Seeing patients face to face is only one aspect
of general medical practice. Behind the scenes, we have to write
referral letters and read correspondence coming back from hospital.
Because I was feeling that the volume of correspondence
was increasing, I asked our data entry clerk to search our computer
records for records of letters sent and received by the practice.
We are fully computerised, and the data is reliable.
The chart below shows the results of a search
on correspondence activity between 1997 and 2003.
(c) Richard Lawson 2004
There is a significant increase in activity in
the 6 year period. The trendline shows a 30% increase in incoming,
and 60% increase in outgoing mail.
There are probably several reasons for this increased
activity, but I suspect that it reflects raised standards of clinical
governance, and a need to work to protocols and guidelines. We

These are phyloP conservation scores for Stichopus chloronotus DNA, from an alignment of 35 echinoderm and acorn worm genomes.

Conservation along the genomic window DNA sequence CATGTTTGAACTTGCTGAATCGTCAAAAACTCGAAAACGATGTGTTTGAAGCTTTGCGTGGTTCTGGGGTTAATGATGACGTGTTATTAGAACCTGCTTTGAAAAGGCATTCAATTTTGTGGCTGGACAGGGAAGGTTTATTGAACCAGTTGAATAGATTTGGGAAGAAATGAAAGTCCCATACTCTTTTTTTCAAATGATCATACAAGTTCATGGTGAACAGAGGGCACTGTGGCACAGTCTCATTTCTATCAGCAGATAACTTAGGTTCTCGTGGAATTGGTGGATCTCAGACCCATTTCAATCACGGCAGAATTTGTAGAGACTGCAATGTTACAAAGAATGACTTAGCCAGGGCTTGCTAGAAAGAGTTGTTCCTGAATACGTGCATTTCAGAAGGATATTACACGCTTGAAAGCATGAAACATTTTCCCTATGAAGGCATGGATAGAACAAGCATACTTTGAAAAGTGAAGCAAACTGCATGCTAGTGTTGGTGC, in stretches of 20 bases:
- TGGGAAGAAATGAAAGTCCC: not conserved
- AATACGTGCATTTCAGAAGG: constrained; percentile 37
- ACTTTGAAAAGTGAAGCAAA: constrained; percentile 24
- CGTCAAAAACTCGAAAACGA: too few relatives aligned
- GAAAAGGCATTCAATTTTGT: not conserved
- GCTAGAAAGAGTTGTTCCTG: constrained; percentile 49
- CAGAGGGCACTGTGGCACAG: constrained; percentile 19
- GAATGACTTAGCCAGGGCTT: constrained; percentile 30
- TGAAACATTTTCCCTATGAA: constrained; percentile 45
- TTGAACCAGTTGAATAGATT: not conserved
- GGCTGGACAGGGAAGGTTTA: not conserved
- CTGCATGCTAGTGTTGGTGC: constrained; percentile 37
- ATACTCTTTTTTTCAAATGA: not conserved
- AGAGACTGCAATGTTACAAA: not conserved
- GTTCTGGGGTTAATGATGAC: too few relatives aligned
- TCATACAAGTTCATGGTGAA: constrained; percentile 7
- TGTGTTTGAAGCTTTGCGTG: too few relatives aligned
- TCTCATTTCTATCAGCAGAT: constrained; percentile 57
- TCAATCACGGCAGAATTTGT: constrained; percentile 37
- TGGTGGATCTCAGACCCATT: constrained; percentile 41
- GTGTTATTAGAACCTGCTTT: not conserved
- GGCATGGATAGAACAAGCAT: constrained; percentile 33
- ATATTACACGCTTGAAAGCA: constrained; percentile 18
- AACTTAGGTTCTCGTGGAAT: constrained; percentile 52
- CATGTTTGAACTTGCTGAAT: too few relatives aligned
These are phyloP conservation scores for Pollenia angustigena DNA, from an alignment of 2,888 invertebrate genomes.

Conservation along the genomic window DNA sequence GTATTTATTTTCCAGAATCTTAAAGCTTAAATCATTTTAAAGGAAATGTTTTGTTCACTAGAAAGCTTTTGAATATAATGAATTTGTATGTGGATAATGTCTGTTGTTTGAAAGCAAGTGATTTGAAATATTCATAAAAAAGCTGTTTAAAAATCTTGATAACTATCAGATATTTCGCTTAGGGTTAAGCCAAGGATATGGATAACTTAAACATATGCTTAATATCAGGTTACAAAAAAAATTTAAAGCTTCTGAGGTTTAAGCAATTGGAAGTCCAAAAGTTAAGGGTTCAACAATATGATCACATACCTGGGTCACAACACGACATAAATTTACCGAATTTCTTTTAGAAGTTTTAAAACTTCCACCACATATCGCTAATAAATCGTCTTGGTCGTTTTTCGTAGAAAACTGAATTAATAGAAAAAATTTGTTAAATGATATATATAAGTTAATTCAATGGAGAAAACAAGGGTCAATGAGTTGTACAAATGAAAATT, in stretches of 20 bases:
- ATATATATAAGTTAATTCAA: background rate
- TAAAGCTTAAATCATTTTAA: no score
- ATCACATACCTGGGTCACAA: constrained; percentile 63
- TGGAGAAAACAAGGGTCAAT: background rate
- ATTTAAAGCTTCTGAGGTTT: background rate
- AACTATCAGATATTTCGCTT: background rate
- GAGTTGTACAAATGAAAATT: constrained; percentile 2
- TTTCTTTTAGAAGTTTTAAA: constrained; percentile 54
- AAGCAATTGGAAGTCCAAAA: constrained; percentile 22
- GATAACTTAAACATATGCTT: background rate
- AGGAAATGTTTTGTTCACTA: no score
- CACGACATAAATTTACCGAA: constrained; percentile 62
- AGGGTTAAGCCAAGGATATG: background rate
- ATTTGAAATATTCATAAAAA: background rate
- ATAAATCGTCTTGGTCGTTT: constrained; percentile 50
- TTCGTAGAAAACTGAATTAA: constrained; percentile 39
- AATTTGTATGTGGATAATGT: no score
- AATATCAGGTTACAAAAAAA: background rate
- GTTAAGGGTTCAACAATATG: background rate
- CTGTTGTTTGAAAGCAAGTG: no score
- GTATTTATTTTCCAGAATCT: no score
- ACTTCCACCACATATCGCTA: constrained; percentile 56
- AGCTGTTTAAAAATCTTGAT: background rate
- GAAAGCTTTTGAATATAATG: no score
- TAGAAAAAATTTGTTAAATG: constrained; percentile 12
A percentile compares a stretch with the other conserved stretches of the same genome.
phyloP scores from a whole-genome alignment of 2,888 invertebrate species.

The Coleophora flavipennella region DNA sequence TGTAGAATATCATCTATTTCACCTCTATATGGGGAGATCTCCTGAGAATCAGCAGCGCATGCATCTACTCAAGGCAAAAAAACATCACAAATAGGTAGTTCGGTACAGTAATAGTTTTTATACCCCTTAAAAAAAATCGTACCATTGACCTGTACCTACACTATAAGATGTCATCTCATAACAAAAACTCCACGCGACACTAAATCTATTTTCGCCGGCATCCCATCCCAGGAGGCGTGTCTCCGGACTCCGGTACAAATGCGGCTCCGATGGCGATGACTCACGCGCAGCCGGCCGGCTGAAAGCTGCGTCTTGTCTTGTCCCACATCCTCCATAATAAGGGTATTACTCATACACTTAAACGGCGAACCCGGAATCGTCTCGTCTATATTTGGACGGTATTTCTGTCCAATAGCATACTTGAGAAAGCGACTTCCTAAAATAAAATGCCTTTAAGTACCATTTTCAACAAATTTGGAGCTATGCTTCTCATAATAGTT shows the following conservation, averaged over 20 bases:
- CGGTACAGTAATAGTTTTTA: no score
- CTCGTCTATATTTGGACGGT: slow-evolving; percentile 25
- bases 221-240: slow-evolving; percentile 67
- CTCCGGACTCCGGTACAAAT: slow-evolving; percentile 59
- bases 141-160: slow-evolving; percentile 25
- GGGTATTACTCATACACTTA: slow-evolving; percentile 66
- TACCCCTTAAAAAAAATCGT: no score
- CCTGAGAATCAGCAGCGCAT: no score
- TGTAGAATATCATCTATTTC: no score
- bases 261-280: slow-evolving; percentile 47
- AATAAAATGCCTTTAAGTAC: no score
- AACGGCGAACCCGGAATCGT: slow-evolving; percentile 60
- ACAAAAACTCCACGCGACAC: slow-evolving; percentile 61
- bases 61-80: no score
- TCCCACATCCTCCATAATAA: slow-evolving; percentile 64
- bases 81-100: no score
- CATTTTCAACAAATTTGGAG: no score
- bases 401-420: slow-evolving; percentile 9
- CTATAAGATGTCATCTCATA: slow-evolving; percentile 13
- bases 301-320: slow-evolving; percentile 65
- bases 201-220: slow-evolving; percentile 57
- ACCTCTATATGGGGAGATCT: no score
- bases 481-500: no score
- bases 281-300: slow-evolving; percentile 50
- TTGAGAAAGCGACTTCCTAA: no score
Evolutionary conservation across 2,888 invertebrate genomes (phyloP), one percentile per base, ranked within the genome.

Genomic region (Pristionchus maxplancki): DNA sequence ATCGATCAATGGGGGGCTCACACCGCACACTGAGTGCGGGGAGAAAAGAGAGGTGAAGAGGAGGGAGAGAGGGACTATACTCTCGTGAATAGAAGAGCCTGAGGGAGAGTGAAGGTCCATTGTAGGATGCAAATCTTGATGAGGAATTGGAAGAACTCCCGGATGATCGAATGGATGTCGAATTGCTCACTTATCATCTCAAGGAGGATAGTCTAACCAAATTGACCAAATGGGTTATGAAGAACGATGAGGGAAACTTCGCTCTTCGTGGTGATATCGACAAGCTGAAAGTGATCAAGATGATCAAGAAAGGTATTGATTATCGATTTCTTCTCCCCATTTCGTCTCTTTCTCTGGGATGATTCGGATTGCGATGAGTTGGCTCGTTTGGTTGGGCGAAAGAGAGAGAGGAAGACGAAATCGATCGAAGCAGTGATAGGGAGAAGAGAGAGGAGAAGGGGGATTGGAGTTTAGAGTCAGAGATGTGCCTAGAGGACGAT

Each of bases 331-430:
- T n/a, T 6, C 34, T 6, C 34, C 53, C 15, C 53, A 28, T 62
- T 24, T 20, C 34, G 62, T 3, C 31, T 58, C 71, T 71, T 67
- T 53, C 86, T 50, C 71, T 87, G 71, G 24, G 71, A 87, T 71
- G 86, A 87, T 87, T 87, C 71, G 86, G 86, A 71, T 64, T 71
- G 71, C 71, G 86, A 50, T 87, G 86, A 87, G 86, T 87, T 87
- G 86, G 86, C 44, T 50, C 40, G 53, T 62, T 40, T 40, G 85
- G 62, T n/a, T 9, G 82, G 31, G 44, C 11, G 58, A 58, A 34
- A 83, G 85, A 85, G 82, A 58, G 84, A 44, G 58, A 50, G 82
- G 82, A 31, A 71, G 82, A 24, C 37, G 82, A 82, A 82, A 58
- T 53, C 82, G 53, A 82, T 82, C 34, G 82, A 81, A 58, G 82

will order investigations like endoscopies (putting inspection
tubes into holes to look around inside) routinely nowadays in
order to be sure that there is no possibility of cancer, in cases
where years ago we would have simply prescribed an antacid. This
is good for the tiny proportion of cases where a cancer is found
earlier than in days gone by, but it represents a huge amount
of increased effort - not to mention discomfort for the vast majority
of patients where cancer is not found.
The bottom line is that it is all very well for
the government to require us to work to higher standards, but
the amount of time and energy available to doctors is finite,
and it cannot be expected that we can safely increase our activity
year on year indefinitely.
Richard Lawson 30.10.2004